If New Orleans and Louisiana in some ways resemble a failed state, there are reasons for that. And they span not only present day white flight, the challenges facing African-Americans and the state's ongoing "brain drain" but, in reality, reach back to the days of Jim Crow.

And not only back to the dysfunctional era of "separate but equal," but also back to Huey Long, and beyond the Kingfish to the corrupt reign of the "Bourbon" Democrats . . . and beyond even that to the Civil War . . . and beyond even that to Spanish and French colonial rule.

If you want to understand -- in part -- a place like my home state, you need to know a little about places like Haiti, Mexico, Cuba and the Dominican Republic. You need to understand the French and Spanish colonial mindsets. You need to understand class-based societies.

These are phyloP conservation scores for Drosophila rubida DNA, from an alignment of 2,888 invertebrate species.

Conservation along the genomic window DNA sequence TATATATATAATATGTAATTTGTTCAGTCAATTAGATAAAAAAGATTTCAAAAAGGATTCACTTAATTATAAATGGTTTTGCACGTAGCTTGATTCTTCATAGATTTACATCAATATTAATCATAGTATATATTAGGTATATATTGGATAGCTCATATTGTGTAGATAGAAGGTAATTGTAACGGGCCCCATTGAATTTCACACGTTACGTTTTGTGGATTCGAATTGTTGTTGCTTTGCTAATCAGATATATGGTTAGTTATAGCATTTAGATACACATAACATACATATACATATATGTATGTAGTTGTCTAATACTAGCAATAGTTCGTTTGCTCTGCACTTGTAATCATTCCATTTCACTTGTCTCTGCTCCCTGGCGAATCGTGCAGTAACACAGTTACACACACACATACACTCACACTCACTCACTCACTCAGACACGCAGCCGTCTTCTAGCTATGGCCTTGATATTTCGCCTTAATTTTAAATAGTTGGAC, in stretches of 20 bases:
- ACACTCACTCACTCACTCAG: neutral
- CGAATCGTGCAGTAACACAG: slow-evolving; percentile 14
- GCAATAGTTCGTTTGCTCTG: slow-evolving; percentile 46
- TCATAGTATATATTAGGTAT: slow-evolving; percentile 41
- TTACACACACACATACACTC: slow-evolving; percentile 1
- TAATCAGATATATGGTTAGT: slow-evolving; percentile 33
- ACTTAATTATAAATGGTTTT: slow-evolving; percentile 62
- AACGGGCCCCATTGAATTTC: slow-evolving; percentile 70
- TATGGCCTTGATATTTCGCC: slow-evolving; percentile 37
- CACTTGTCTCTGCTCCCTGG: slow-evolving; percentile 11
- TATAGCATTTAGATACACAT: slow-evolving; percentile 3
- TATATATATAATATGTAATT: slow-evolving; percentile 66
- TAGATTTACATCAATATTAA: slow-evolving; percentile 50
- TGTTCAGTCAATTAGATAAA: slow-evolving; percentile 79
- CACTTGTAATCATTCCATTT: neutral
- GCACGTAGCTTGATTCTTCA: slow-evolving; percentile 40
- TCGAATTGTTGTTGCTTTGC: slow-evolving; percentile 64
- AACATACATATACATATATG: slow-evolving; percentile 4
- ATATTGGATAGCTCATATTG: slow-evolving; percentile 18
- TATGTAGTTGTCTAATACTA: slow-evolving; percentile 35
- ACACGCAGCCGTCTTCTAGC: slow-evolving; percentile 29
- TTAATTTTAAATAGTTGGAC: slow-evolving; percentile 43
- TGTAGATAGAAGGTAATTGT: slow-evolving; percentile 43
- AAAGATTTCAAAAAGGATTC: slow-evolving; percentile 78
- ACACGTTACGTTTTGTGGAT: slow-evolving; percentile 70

If you want to understand Louisiana, you need to understand me a little bit. You need to understand how I have lived for 20-plus years now in the Midwest -- in a great, up-and-coming city like Omaha -- but oftentimes still feel like a stranger in a strange land.

That the "America" I, in Louisiana, was enculturated into wasn't necessarily America as the vast majority of Americans understand the concept. Turns out we were still a colony and didn't quite realize it.

If you want to know how this congressional election in New Orleans is going to work itself out, just assume the cynical worst, like you might in much of American politics. Then double down on your bet.

'Cause dat's Louisiana for you.